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KU News Release

June 20, 2005
Contact: Dan Lara, University Relations, (785) 864-8855.

KU researchers win $8M NIH contract to find compounds for male contraception

NOTE: Gunda Georg is pronouned "GOON-da gee-ORG."

LAWRENCE -- Researchers at the University of Kansas and the University of Kansas Medical Center have won an almost $8 million National Institutes of Health contract to find chemical compounds to develop into reversible male contraceptives that do not rely on steroids or affect bodily hormones.

The five-year contract will allow the scientists from the two campuses to continue research and testing started in partnership with the NIH four years ago that has led to the development of promising chemical compounds. The KU team is one of only a few research groups in the world working to develop male contraceptives.

" We are in partnership with the NIH to develop chemical compounds that can eventually be turned into safe, effective and reversible male contraceptives," said Gunda Georg, lead researcher on the project. "The NIH awarded this research contract to us because of the interdisciplinary and collaborative nature of our team, as well as the technology and laboratories KU and KUMC have for testing."

Georg is also director for the Center for Drug Discovery at the Higuchi Biosciences Center on the Lawrence campus. The other primary members of her team are Joseph Tash, associate professor of molecular and integrative physiology at KUMC; Qi-Zhuang Ye, research professor at the Higuchi Biosciences Center; and Ernst Schonbrunn, assistant professor of medicinal chemistry.

In its work under the previous NIH contract, the KU team identified a chemical compound they named Gamendazole that caused temporary infertility in male rats by affecting sperm production, Georg said. Gamendazole, on which KU has filed a patent application, emerged from more than 100 compounds tested.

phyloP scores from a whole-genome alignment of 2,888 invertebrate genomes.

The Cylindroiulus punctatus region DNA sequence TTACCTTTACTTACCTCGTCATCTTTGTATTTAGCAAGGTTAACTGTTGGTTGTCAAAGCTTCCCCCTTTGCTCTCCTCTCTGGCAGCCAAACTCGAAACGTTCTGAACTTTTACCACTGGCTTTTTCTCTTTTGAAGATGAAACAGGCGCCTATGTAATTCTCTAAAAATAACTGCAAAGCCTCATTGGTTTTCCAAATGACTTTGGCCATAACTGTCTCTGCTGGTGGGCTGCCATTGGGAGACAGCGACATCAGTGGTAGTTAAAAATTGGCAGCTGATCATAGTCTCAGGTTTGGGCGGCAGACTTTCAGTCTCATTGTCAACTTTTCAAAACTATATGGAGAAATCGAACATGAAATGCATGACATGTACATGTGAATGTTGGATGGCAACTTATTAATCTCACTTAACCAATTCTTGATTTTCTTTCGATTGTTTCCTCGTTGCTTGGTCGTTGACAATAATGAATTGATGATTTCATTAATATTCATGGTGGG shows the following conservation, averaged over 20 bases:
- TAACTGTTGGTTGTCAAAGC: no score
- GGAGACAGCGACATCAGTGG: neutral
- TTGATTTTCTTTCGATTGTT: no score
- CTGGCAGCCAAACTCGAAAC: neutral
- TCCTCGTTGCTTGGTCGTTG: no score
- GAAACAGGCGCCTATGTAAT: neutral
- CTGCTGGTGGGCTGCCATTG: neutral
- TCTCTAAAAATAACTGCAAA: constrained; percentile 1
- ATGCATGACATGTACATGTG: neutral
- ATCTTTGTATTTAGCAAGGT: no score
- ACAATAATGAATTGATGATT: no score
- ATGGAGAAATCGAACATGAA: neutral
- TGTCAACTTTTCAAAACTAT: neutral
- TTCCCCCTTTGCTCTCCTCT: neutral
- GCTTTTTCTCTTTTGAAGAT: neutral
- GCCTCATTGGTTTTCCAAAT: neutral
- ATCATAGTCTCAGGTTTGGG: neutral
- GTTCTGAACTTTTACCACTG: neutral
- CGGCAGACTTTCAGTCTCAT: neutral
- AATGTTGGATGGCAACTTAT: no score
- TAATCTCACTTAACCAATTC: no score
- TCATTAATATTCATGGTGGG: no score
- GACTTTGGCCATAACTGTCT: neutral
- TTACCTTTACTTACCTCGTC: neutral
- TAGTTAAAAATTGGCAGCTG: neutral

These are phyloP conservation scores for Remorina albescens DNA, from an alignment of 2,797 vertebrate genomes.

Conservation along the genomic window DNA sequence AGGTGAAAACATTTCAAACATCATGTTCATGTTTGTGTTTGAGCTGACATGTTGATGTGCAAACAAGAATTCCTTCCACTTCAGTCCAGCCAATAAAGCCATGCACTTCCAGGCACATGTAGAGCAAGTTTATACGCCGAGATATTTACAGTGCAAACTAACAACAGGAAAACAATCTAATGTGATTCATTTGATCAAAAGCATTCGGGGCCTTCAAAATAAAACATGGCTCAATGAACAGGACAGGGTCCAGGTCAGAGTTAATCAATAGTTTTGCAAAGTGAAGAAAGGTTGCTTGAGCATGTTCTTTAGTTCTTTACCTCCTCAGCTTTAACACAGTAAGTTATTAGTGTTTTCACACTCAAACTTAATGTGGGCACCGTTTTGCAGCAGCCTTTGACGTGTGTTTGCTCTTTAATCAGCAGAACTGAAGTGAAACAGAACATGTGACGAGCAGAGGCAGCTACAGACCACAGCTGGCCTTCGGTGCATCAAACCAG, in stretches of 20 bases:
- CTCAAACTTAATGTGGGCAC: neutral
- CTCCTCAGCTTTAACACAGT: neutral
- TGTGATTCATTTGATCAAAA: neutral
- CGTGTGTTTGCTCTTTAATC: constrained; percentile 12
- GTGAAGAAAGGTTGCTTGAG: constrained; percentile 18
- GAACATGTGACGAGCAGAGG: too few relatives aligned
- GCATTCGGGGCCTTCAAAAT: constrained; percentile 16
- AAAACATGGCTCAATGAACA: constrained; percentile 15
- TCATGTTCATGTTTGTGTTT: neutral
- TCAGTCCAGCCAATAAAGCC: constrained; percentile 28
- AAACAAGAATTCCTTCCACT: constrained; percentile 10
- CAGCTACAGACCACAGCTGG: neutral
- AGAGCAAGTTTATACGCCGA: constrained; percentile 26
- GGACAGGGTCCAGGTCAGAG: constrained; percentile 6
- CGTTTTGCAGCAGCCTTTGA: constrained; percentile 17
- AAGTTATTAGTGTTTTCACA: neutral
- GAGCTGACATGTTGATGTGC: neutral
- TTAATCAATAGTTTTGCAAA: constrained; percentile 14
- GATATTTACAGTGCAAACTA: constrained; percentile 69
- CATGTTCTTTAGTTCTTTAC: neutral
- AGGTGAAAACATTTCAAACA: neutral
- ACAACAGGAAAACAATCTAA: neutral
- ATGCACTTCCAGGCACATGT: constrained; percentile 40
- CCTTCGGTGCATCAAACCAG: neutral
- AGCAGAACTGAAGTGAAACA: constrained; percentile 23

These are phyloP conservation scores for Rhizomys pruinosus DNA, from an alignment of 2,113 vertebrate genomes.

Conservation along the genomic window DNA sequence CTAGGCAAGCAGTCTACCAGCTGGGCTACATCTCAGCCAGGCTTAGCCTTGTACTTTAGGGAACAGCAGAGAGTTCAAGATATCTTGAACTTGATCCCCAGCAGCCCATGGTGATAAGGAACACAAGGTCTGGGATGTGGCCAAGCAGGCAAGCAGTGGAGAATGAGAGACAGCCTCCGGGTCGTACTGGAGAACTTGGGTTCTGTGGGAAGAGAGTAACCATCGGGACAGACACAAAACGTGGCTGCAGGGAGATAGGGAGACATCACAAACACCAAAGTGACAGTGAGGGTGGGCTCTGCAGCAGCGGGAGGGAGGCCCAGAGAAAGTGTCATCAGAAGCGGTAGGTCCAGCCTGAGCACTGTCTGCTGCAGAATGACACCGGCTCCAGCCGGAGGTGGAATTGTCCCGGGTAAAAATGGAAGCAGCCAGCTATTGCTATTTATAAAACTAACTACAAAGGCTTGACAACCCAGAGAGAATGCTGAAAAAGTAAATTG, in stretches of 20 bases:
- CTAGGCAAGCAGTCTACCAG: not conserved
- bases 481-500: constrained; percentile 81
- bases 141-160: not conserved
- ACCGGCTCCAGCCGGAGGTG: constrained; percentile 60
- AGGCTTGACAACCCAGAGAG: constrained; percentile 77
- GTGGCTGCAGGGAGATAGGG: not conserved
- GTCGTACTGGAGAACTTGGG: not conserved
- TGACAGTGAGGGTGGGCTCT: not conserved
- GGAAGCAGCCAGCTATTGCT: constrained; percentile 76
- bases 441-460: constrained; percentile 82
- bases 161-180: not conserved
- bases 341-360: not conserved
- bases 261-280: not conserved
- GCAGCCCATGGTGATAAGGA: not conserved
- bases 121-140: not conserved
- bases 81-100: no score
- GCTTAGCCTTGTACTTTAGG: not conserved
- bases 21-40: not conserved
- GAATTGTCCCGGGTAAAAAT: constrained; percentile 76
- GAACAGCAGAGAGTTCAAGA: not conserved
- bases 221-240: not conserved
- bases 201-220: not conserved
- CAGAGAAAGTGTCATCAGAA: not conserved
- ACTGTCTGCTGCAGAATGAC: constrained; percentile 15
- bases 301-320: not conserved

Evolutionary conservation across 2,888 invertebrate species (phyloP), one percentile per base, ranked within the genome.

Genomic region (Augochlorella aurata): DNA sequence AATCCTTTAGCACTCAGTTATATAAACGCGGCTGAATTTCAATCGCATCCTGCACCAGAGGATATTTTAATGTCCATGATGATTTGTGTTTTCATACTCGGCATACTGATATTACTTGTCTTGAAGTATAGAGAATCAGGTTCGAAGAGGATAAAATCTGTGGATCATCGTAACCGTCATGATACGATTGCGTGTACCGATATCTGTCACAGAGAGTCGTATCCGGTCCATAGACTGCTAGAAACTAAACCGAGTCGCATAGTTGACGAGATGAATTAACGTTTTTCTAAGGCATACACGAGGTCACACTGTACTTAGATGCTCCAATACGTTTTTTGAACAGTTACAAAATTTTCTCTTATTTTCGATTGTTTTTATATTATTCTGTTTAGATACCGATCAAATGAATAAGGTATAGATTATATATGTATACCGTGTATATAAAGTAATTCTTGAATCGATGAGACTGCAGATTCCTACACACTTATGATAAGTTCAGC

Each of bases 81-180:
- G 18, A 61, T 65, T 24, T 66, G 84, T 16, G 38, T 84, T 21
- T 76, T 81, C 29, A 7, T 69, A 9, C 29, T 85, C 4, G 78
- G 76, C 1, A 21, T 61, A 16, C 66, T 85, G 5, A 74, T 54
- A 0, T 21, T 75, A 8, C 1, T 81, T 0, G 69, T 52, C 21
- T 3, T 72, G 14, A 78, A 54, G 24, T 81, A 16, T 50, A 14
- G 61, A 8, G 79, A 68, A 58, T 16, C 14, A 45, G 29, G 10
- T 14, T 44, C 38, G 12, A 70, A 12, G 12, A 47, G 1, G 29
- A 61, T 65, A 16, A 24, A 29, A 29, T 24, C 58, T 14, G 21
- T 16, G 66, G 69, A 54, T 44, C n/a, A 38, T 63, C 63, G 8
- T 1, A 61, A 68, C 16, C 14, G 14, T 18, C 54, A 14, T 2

" The KU team has identified a dose of Gamendazole that caused 75 percent of the rats to lose fertility in week three after taking the compound and 100 percent of the rats to become completely infertile in week four and five," Georg said. "Partial fertility begins to return to the rats in week six."

The group also focused on finding novel inhibitors of key enzymes that either have an important role in sperm development or motility, Georg said. Finding chemical compounds to temporarily deactivate the enzymes so that the sperm do not fully develop or cannot move to cause pregnancy is the key objective of the research.

"We need to find compounds that are potent, selective and can be developed to be taken orally," said Tash. "We do not want a compound to affect other enzymes in the body. We want to specifically target the right enzyme and nothing else."

As part of the new NIH contract, hundreds of thousands of compounds will be tested on the key enzymes to see which ones might affect them. About 100,000 of those compounds will come from KU. The NIH will supply the rest.

KU was able to win the contract, in part, because of the research facilities available at the university, including the High Throughput Screening Laboratory, under the direction of Ye and a part of the Life Sciences Research Laboratories at 1501 Wakarusa Drive. While High Throughput Screening (HTS) technology is more common in private industry, KU is one of the few universities in the nation to have one, Georg and Schonbrunn said. Without the HTS lab, screening hundreds of thousands of compounds could take up to a year, but with the technology, screening time is dramatically reduced.

All the testing of compounds to date has taken place with rats and in test tubes. In the case of Gamendazole, human clinical trials could take place in three to four years with the approval of federal regulators.

" Through our research, we now know a great deal more about the male reproductive system," Tash said. "We know what we might be able to do in this area and what enzymes we can target. The science has come to the point that we can say with some confidence that a reversible male contraceptive can be developed."


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